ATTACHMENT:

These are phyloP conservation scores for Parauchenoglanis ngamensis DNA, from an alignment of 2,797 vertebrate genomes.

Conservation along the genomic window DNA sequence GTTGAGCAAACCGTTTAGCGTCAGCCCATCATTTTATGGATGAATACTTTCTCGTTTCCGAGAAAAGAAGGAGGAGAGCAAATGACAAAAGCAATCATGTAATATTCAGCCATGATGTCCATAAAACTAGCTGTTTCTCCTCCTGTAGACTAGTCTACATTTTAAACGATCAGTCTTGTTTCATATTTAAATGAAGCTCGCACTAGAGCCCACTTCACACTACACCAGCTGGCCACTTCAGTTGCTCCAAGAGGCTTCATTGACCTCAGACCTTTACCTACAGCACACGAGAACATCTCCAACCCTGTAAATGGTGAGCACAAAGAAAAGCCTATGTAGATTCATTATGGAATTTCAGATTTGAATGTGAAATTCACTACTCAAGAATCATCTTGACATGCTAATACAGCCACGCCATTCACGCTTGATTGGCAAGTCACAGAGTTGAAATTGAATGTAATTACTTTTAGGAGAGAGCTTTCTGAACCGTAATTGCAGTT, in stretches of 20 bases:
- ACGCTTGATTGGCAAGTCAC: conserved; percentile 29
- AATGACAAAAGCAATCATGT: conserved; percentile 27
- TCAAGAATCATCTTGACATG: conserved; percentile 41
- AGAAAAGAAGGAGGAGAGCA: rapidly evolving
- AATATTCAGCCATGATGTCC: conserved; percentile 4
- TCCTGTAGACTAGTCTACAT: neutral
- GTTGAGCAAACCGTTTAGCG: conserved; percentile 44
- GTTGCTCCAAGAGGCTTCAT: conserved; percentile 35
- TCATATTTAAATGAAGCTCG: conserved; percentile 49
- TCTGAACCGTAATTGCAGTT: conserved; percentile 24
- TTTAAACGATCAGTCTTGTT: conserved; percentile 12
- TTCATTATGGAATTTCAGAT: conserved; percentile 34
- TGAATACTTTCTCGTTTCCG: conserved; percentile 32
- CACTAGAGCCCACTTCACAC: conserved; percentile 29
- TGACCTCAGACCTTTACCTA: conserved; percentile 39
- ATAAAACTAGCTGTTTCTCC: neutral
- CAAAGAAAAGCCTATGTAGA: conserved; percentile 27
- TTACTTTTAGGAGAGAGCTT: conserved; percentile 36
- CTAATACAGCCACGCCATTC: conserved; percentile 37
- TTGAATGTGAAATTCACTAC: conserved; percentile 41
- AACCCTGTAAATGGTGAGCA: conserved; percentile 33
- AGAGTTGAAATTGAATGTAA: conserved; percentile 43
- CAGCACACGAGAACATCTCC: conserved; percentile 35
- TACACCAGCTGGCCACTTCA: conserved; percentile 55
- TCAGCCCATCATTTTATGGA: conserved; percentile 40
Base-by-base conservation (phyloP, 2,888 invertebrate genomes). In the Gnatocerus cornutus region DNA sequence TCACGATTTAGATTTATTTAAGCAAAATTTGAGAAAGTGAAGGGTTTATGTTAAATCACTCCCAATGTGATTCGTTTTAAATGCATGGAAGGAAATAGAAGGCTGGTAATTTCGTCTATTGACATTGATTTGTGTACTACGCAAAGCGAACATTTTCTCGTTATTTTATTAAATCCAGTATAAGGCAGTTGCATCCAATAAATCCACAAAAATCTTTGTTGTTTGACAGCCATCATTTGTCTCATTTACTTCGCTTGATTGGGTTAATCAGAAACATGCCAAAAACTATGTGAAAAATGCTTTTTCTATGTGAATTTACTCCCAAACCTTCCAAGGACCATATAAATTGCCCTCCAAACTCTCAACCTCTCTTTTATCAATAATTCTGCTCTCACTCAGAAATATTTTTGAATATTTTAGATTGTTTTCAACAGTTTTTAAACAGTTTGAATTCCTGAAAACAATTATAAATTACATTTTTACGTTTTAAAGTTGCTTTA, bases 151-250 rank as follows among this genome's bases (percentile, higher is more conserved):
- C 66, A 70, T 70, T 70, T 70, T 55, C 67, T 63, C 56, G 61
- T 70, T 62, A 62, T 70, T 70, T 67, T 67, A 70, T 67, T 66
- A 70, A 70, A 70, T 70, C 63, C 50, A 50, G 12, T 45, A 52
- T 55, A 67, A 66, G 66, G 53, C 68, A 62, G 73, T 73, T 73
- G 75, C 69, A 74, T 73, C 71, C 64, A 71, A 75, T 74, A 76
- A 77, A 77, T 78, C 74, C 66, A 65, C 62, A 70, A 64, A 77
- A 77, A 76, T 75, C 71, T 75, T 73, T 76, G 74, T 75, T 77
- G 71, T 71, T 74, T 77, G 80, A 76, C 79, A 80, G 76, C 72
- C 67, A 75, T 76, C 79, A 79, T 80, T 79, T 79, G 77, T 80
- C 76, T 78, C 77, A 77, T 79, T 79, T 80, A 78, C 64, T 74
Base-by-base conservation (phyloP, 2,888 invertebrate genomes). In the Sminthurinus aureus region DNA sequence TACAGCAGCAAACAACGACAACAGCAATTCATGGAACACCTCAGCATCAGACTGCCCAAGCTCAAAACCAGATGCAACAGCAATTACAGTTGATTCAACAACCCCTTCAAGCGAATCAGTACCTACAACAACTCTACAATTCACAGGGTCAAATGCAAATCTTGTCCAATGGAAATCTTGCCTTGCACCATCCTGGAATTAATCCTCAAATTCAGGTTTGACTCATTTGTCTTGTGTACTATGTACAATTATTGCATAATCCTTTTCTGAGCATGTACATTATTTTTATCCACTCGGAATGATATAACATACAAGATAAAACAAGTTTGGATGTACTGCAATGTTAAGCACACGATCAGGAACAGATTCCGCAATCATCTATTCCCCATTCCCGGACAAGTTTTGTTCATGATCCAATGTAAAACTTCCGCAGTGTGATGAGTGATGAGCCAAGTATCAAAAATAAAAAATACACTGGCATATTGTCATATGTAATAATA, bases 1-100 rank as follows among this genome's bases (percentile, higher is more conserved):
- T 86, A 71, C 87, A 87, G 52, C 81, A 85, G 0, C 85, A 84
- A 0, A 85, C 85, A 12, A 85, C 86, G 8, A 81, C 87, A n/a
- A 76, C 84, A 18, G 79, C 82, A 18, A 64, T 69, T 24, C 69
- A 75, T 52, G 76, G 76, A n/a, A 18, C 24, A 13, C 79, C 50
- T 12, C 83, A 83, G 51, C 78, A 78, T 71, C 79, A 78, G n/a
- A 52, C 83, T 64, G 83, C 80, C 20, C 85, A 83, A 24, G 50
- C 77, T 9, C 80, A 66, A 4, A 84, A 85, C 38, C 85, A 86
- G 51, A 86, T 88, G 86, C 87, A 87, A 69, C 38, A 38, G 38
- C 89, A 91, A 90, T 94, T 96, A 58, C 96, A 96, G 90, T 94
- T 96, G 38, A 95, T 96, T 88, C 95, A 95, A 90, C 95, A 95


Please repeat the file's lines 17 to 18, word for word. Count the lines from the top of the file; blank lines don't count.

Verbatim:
- TGACCTCAGACCTTTACCTA: conserved; percentile 39
- ATAAAACTAGCTGTTTCTCC: neutral